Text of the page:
The Autism Society Philippines (ASP) is a national, non-profit organization dedicated to the well-being of persons with autism spectrum disorder. The ASP has been in the forefront of providing services and training to families living with autism.

22 November 2010

'Techie' education for children with autism

By DANG U. KOE, ASP Chair Emeritus



It is really uplifting to see our local technology companies offering their wares and expertise in assisting our public school system. Companies giving computers and internet providers are allowing some of these public schools internet access. These schools are also now receiving computer instructional programs.


Autism Society Philippines saw the potential of technology and was able to acquire a technical grant of two full licenses of VizZle © — a visual learning software created through collaborations with the Monarch Center for Autism, and Children’s Hospital Boston/Harvard Medical School.


With its capability to add video and audio and share lessons across a web-based library, Vizzle has won numerous awards in the United States and in the World Wide Web.


ASP’s original plan stipulated that it will hand over the software to the Special Education Division of the Department of Education. “We wanted the public school system to embrace educational technology for special needs,” says Cristina Estampador, ASP’s techie-trustee and this week’s angel talker.


“Technology is here and available. There shouldn’t be excuses to delay this.”


* * * * *


Technology responds to the growing deficit of allied medical and SPED professionals in the country. During ocular of the SPED center at P. Gomez Elementary School, this Angel Talker discovered that the centers had outdated, non-functioning computers. Internet connection was also non-existent.


What is sad though is that the Special Education Division of the DepEd thought that this center had computers and was ‘tech-ready.’ But ASP was not daunted. “We don’t dwell on that mishap. You see a need, you fill a need,” says ASP executive director Ranil Sorongon. ASP thus sticks to its original plan.


SPED STUDENT TO TEACHER RATIO - 25:1

Amid the increase in public SPED centers in the last five years, there are still very few of them scattered all over the country. In most cases, these centers are over-populated and host a mix of disabilities: autism, Downs syndrome, cerebral palsy, deaf, speech/visually impaired, physically-challenged, etc. The mix of students is unimaginable, yet this is our reality.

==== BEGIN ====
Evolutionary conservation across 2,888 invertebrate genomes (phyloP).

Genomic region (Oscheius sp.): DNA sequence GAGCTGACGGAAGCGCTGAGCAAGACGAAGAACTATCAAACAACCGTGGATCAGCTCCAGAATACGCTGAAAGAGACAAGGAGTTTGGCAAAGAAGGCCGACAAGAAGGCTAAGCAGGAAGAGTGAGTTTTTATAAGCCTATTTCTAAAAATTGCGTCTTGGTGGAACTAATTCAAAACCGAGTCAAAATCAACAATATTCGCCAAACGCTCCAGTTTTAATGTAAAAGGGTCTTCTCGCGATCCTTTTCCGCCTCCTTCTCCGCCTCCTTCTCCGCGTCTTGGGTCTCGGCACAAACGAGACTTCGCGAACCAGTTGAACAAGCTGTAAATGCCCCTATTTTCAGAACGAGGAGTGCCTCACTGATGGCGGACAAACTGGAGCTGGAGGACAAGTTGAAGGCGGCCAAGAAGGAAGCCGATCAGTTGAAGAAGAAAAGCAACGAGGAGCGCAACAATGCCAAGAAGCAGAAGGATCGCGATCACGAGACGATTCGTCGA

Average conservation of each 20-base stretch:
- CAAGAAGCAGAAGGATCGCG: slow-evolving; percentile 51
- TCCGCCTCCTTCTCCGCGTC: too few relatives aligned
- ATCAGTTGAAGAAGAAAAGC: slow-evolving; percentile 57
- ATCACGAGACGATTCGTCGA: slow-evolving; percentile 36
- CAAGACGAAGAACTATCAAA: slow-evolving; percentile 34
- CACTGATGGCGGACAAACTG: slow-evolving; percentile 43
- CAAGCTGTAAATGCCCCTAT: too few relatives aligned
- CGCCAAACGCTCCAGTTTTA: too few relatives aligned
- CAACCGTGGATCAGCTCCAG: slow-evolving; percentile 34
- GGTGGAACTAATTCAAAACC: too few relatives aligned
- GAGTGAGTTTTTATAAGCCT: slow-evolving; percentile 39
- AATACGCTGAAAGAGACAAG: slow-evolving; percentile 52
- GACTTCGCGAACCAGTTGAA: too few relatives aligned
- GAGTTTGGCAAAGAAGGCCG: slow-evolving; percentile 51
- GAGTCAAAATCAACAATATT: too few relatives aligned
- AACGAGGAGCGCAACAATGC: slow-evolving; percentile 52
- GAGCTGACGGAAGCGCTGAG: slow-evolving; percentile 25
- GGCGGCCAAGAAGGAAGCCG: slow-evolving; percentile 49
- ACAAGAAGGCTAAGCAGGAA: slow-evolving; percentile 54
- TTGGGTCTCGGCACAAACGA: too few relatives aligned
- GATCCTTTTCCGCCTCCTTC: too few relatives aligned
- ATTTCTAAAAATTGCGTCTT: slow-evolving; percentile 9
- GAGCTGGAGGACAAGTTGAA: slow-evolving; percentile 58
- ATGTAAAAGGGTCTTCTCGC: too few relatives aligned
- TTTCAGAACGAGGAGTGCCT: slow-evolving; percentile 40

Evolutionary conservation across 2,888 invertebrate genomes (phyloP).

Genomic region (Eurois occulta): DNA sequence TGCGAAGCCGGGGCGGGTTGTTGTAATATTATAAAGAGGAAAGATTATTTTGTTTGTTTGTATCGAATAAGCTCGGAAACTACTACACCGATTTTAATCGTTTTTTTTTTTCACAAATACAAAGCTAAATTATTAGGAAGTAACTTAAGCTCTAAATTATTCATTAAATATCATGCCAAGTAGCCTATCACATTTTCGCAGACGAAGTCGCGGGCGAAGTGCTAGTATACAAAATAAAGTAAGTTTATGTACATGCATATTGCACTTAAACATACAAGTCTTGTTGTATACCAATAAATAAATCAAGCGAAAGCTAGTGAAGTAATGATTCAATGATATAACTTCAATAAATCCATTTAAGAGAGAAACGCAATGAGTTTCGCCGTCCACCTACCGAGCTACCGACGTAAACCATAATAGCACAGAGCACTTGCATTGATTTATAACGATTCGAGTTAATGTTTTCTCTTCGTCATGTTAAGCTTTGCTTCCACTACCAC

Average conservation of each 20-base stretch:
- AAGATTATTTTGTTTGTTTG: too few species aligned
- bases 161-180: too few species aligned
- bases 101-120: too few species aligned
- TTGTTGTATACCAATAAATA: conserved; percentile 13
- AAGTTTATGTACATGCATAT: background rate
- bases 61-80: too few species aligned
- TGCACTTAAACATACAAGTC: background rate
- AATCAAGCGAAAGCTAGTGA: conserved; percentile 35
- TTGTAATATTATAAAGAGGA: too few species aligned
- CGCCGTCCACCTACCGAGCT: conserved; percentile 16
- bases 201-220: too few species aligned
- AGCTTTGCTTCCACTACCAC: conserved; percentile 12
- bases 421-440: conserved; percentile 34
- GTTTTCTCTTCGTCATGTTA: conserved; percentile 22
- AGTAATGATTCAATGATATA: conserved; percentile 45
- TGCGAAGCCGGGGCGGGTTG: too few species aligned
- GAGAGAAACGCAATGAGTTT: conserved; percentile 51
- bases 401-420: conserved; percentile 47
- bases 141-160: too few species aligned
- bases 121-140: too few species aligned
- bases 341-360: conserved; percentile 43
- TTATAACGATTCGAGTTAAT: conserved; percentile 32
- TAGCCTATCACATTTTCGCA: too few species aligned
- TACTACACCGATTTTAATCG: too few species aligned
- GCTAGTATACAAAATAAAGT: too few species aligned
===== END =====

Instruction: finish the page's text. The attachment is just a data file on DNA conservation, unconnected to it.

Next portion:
The 231 public SPED centers have an alarming student-teacher ratio of 25:1. This figure is not ideal as it leaves no room for dedicated attention for each student’s unique needs. This undesirable figure leaves most teaching efforts ineffective and a grave misuse of time. This ratio also shows the lack of government and public initiatives to address the growing concerns of the special needs community.


It was revealed in private discussions that some of these centers have computer instruction, yet this is confined to ‘fast learners’ and for teaching computer skills only; such as word processing, spreadsheets, and some graphics design. They have not explored technology in using it for teaching other academic subjects and even behavioral modification. Technology is, therefore, not maximized.


TECHNOLOGY AS TEACHING TOOL

Technology allows easy implementation of differentiated learning across a class of unique learners. Teachers can thus teach a variety of subjects like behavior modification, life skills and even academics, across a variety of skills and levels, while being able to efficiently record and monitor the students’ progress. This allows proper assessment and profiling of the students’ skills.


Multimedia was enough to engage home school parent, Gina Bermudo. “They’re having fun with their lessons. I’m having fun, too.” Bermudo confessed she gets stressed out and frustrated if her boys, Nicolas and Alexander, both with autism, don’t meet their IEP (Individualized Educational Program) goals. “Ultimately, I feel ineffective as their teacher. But Educational Technology delivers me from that. If the lesson is meaningful and fun, learning happens. And that’s for both, the student and the teacher.”




Derek and Henry's photo

MULTI-SENSORIAL LEARNING

Technology is your best bet in to respond to the need for multi-sensorial learning. You can deliver the visuals, the auditory and the kinesthetic experience to your students. Digital books can automatically read the books for students. An engaging audio recording can read through highlighted words like a red bouncing ball would to an old sing-along video. Touch screens and motion sensors allow the children to kinesthetically respond to the programs.